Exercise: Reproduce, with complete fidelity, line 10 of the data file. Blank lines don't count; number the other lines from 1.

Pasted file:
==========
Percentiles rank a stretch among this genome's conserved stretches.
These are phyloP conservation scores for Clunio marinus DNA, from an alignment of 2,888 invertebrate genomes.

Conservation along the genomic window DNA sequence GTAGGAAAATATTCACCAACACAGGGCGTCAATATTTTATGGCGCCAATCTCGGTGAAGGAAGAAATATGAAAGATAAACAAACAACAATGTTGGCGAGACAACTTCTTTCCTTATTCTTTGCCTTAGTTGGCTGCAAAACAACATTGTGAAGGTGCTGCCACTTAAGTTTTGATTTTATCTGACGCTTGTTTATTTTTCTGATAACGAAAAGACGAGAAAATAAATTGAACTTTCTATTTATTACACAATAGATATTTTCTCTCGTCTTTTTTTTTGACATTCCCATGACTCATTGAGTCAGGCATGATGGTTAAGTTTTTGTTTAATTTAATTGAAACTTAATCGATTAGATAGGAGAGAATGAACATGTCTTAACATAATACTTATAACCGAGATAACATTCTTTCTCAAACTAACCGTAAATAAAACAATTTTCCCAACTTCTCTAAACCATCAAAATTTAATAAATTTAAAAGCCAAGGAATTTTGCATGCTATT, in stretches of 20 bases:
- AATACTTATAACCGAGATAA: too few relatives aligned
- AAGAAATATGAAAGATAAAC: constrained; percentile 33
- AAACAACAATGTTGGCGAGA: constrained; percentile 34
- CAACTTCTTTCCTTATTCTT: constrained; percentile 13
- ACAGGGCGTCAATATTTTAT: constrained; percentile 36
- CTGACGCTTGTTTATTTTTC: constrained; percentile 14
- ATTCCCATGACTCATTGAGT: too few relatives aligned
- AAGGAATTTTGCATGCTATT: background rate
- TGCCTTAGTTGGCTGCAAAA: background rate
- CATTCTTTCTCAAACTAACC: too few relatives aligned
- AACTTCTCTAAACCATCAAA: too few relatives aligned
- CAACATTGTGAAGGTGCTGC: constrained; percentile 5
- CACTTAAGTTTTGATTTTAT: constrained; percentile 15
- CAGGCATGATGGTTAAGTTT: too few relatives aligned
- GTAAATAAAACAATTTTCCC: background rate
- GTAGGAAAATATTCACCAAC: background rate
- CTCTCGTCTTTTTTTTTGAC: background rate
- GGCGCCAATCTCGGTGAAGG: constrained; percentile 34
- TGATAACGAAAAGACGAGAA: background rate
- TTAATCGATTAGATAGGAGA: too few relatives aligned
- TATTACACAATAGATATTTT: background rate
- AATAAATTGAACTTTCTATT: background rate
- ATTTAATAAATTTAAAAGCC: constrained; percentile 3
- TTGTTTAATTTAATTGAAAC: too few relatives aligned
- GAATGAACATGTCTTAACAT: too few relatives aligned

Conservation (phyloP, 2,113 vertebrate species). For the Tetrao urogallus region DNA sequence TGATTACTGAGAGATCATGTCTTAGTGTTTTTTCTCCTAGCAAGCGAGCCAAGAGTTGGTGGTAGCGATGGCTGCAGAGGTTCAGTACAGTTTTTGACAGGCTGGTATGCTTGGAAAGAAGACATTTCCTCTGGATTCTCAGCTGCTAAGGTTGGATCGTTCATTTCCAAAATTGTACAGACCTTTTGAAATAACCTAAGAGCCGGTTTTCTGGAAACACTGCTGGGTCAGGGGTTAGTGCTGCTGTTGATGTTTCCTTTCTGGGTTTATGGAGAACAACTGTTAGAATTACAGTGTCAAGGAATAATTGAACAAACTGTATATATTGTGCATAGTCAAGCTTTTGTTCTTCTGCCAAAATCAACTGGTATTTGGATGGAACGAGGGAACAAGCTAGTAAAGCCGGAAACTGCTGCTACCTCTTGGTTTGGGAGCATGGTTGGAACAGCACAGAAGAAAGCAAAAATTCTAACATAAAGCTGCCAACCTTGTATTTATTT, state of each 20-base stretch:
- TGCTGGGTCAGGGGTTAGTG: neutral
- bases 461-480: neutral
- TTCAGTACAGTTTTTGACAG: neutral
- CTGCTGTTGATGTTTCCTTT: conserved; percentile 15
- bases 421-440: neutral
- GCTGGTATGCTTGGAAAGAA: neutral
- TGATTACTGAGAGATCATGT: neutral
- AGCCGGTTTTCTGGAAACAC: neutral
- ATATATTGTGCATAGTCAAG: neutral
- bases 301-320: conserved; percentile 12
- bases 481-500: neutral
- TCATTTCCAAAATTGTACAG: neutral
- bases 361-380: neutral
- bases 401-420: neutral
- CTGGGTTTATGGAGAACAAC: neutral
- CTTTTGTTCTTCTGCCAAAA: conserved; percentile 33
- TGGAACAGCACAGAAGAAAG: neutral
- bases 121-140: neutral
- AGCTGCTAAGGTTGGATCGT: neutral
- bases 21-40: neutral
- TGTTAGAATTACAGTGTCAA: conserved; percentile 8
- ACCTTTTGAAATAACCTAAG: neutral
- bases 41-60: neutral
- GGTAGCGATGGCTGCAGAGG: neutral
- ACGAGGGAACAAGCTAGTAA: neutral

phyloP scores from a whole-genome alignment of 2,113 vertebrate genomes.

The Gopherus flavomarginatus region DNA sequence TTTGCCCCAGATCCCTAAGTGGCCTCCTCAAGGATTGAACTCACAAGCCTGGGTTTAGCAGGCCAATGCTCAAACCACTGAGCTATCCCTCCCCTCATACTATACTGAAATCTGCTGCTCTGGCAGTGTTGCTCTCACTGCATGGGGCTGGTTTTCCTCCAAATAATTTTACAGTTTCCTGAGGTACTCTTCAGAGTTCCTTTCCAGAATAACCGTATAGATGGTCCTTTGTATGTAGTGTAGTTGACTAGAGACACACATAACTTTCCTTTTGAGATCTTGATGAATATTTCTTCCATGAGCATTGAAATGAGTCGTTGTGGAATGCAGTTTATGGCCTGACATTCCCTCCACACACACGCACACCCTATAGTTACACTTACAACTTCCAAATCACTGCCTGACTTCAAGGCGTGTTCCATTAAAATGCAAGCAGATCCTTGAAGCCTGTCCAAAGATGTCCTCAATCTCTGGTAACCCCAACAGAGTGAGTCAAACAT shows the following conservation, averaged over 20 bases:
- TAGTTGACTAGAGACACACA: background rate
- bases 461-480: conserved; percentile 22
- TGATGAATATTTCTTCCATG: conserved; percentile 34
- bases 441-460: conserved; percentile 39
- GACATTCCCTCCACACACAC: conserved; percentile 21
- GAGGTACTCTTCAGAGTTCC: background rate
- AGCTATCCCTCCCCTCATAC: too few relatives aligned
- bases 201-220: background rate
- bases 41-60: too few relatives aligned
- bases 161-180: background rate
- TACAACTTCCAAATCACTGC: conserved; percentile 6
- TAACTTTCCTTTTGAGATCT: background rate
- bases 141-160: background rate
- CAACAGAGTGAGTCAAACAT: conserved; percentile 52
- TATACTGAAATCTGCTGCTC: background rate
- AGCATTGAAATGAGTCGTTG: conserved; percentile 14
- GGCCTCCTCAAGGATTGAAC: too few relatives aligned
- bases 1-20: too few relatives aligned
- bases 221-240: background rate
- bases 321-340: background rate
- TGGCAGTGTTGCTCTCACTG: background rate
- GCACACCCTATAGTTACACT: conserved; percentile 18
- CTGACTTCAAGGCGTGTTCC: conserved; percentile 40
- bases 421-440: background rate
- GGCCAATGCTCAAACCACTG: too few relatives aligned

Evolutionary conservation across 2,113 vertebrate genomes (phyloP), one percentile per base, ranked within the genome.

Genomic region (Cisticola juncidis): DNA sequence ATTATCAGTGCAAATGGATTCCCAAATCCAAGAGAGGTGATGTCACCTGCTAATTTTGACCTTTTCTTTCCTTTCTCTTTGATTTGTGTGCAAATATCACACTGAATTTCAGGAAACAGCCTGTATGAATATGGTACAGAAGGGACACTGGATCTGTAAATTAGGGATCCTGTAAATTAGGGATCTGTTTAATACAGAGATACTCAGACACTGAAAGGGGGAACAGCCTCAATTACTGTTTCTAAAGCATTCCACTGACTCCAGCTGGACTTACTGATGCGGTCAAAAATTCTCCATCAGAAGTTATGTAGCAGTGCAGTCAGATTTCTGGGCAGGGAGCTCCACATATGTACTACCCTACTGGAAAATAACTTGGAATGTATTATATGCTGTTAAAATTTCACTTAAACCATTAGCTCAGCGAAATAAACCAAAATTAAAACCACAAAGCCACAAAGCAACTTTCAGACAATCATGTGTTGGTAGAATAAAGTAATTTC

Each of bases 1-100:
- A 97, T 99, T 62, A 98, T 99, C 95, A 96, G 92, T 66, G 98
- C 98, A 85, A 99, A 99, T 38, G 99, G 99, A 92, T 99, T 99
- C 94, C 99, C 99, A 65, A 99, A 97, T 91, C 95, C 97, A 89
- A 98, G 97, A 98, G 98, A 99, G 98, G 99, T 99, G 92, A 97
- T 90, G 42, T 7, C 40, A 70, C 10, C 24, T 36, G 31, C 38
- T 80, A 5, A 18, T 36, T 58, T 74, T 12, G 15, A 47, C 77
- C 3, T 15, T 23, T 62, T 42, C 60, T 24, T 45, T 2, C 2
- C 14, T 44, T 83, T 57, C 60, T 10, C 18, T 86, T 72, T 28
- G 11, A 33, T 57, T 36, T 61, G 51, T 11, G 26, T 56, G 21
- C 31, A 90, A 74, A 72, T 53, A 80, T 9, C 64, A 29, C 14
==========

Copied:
- ATTCCCATGACTCATTGAGT: too few relatives aligned